Sviatoslav Logonov believed that Slavic dragons carry their young on their backs. The heads of the young acted as additional heads for the mother dragon, which might have been the basis for the many-headed dragon.[7]

Hogarth describes the young of some species of dragon to suckle milk, like mammals.[1]


A Chinese dragon with a pearl

A very detailed desciption of the growth of young dragons is found in Chinese mythology. Here the growth of a dragon takes an unrealistically long time as opposed to British myths, which is related to the divinity of the dragon.
Life cycle long

Life cycle of a Chinese Long: Egg (1), water snake (2), Kiao (3), Long (4), Kioh-Lung (5), Ying-Lung (6)

The eggs are similar to pebbles on a riverbed, but sometimes the 'egg' also refers to the pearl of the dragon. After 1,000 years the eggs hatch into young animals similar to serpents. 500 years later, its head resembles that of a carp, at which point it is called Kiao. After another 1,000 years, the dragon grows limbs, scales and a beard, and another 500 years after that it grows horns which allow it to hear. Only after 1000 years from this point, the animal is an adult Ying Lung, which according to some sources also has wings.[8]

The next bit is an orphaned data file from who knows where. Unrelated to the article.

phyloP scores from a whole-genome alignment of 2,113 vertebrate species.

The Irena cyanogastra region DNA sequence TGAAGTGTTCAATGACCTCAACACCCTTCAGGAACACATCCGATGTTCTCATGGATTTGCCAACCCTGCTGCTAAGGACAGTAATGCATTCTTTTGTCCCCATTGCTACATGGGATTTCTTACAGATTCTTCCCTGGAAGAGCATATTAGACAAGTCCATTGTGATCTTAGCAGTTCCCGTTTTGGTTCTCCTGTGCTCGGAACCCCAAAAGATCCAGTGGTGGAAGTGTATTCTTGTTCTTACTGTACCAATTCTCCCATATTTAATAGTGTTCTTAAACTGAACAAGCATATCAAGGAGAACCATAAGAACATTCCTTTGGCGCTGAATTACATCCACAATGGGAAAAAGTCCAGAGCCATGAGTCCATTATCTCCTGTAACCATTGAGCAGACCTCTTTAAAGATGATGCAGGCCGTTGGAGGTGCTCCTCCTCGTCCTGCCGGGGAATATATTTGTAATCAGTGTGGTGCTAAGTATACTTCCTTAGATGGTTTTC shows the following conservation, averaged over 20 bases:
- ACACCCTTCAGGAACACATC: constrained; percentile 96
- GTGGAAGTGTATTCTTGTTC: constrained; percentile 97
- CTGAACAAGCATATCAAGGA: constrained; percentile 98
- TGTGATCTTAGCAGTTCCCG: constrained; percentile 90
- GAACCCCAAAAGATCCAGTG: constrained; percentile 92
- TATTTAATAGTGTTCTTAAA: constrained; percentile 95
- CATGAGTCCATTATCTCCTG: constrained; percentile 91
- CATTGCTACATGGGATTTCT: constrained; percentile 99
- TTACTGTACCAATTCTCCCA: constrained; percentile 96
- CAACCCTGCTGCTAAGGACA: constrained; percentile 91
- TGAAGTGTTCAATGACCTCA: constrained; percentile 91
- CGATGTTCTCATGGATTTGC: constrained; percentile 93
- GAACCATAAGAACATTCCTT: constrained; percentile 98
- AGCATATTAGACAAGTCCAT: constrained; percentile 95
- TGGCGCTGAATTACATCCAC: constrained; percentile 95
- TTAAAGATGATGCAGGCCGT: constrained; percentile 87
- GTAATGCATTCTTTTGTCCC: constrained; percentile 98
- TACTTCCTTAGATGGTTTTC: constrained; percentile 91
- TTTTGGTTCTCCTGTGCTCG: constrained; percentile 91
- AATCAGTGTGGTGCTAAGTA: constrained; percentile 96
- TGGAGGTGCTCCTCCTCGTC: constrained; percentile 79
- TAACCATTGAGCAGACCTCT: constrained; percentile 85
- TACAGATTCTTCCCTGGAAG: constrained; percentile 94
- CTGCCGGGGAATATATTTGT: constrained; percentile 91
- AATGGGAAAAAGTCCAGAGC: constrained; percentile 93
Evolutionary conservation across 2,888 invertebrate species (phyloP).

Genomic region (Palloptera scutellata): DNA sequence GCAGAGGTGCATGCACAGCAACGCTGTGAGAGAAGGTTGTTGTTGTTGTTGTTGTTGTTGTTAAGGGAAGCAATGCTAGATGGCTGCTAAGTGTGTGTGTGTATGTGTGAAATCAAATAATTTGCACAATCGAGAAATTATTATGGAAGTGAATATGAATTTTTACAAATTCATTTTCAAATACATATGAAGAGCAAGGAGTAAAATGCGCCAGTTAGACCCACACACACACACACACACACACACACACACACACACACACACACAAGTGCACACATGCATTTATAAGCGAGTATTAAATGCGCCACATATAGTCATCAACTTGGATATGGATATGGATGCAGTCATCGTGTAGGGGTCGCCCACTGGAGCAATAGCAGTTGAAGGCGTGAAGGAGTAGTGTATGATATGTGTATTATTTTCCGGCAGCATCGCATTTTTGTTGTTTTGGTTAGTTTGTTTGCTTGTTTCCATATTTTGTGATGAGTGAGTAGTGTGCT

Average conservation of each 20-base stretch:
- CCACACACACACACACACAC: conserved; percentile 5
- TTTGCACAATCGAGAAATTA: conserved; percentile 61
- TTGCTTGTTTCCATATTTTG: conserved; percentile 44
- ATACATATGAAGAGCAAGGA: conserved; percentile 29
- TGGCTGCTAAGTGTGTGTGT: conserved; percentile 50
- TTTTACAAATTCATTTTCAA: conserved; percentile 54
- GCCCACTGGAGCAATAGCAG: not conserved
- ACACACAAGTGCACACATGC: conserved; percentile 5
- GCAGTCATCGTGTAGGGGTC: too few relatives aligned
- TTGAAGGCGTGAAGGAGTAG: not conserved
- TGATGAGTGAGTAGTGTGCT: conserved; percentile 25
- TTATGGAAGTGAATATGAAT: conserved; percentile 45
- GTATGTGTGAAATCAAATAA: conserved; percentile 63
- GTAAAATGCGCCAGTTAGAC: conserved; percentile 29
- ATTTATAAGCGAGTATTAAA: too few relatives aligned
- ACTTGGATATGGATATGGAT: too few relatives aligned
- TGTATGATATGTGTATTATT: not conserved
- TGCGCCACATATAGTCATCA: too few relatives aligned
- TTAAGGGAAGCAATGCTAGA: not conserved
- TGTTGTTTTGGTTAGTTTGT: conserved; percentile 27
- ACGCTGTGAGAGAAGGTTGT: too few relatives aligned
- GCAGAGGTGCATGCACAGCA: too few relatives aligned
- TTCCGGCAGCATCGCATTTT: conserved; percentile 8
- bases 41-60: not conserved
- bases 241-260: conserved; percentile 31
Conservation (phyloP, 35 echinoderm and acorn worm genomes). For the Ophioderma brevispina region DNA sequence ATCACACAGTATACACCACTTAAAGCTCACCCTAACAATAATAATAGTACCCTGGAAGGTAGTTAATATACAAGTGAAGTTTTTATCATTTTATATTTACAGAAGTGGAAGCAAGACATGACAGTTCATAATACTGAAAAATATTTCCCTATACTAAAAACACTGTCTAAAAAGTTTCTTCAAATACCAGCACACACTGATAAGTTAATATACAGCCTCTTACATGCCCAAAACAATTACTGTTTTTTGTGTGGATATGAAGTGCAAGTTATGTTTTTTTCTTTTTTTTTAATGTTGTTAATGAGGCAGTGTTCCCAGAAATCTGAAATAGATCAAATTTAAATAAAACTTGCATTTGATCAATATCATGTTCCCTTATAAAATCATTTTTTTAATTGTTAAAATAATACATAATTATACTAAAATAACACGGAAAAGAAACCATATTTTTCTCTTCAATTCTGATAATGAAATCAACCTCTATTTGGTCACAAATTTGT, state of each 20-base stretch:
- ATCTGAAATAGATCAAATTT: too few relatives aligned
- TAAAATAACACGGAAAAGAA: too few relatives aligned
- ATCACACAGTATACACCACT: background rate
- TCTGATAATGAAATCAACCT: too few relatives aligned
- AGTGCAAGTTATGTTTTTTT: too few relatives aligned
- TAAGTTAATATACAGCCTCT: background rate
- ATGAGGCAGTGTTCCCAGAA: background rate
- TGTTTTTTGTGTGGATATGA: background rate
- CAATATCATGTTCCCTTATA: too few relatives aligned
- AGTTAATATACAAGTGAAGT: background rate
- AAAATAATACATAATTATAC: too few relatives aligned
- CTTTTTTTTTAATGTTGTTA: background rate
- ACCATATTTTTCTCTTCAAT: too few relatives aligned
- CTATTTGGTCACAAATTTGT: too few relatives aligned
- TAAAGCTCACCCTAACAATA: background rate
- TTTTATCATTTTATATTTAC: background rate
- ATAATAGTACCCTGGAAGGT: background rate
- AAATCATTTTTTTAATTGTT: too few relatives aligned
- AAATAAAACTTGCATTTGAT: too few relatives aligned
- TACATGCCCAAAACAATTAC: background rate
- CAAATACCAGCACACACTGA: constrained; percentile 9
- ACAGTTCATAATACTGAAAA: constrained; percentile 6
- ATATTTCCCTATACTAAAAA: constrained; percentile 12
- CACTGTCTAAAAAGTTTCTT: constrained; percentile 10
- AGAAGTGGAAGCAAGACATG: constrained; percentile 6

It should also be noted that in medieval and early modern works, the depiction of very small dragons do not necessarily indicate that it is a juvenile; in that time it can be presumed that dragons were much smaller compared to the giant creatures of the fantasies of modern day. A small dragon is called a dragonette.


Creative works also share some common traits of the reproductive behavior of dragons.


Mountain Dragon

Mountain dragons from Dragon's World during a mating flight.

As most dragons of fantasy are reclusive creatures, with a very long life span and sizeable ego, individuals from opposite sexes meet one another very rarely to mate. Mating rituals differs considerably in different myths, but can be related to those of birds, especially since it often takes place in flight. In most cases, the mating itself occurs in the air.